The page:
The history of Merano itself and its surroundings is a long, involved story and features the migration of people, the movement of soldiers and the trade of goods. Once the home of the ancient Retic tribes, then an important transit centre, later a fortified Medieval town, Merano was chosen as capital of the then Tyrol region from the thirteenth century on and also administrative centre of the Burgraviate area stretching from Tel at the opening of the Venosta valley to Gargazzone in the Adige valley.
The town retained its title as capital even when the new Counts of Tyrol moved their administration offices and the civic mint to Innsbruck in the fifteenth century but, then no longer politically nor economically important, Merano then later became simply a popular residential centre for the Tyrolean nobility who chose to build their sumptuous residences here in the sixteenth century. During the seventeenth and eighteenth centuries many refugees from Switzerland's Grigioni area arrived in Merano to escape from religious persecution in their homeland.
The nineteenth century marked the rebirth of the town when some of the local doctors together with an attentive town administration proposed Merano as a health spa and it soon became one of the most popular resorts in Central Europe. 324 metres above sea level, protected by the mountains from the cold north winds, the town has a delightfully mild climate and, soon, Hapsburg, Prussian, English, French and Russian nobility and aristocracy graced the resort with their presence.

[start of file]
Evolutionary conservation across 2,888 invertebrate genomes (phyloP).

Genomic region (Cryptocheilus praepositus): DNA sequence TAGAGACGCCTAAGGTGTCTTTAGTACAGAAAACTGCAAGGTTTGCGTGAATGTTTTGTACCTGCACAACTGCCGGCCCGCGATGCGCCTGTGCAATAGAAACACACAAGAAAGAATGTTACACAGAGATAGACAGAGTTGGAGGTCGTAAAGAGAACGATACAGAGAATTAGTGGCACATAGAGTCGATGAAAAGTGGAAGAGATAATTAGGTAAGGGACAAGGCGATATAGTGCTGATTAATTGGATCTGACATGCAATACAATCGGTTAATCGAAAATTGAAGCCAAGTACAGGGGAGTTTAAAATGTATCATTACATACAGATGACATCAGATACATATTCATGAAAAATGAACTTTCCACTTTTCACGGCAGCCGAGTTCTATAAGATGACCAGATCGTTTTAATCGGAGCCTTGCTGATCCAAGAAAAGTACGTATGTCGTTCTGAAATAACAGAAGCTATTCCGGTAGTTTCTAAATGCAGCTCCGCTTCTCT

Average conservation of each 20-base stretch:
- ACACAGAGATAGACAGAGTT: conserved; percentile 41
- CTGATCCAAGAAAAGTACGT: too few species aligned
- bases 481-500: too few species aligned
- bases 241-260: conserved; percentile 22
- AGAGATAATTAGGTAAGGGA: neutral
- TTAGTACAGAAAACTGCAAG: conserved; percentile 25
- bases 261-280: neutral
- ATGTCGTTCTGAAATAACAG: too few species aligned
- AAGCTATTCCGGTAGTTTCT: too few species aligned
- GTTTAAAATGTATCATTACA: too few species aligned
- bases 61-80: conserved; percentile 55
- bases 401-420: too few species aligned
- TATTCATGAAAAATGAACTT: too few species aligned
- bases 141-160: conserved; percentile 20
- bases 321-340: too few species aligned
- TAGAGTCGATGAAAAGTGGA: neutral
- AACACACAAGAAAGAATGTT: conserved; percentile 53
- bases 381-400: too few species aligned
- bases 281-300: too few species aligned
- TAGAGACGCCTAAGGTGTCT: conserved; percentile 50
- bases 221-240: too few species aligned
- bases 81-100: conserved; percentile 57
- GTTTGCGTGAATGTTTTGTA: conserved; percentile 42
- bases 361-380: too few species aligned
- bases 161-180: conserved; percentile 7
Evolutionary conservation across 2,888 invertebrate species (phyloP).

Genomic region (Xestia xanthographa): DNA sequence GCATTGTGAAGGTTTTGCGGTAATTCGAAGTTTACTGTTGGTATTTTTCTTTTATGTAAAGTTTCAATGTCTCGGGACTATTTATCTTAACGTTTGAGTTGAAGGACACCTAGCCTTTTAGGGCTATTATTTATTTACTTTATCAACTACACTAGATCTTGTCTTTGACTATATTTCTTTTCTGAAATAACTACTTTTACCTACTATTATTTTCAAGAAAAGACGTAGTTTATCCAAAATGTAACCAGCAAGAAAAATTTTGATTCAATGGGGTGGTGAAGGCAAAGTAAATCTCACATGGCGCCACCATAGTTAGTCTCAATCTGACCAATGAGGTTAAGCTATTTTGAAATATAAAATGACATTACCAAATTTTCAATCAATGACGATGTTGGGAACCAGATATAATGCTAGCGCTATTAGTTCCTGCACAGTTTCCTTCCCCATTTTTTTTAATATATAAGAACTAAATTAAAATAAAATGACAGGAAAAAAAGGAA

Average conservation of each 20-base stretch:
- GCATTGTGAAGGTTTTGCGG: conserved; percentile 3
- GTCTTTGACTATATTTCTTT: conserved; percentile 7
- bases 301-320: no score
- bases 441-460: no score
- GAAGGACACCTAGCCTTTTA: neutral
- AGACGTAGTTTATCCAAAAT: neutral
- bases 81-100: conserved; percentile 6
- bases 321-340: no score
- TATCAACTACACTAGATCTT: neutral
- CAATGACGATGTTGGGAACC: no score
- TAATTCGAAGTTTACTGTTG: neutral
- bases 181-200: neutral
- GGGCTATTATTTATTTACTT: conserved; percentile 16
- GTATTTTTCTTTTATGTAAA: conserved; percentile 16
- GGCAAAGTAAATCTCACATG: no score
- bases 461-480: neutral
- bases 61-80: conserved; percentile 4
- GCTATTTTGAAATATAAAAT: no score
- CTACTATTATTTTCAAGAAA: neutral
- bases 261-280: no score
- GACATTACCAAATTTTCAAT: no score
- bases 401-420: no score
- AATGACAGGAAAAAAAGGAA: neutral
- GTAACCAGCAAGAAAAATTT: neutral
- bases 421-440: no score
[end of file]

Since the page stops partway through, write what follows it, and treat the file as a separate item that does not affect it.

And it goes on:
Luxurious hotels and elegant public buildings were to be seen everywhere and it seemed that nothing could go wrong until the First World War broke out in 1914 and everything came to a temporary halt. It was necessary to re-promote the town between the two wars but the discovery of the health-giving radio-active waters at Monte San Vigilio helped until, once again, development was interrupted by the start of the Second World War.
Merano has regained its name as a health spa and tourist centre in recent years. Its elegant buildings and beautiful gardens and parks - let alone the cutting edge 540,000 sq ft thermal park and vital center - help make the town truly unique in the whole Alpine region.
Merano boasts some of the most beautiful examples Art Nouveau-style buildings in the whole SudTirol Area:
the Civic Theatre, dedicated to the famous composer Puccini, was designed in 1900 by Martin Düfler, the most imaginative exponent of German Liberty-style architecture and is an attractive construction with classical elements and floral decorations. The Post Office Bridge with its wonderfully ornate Liberty-style golden railings was built in 1906 and recently tastefully restored in 1993. The Kurhaus, a truly magnificent building, designed by Vienna architect Friedrich Ohmann in 1914, is, without doubt, the loveliest example of Art Nouveau architecture in the entire Alpine region.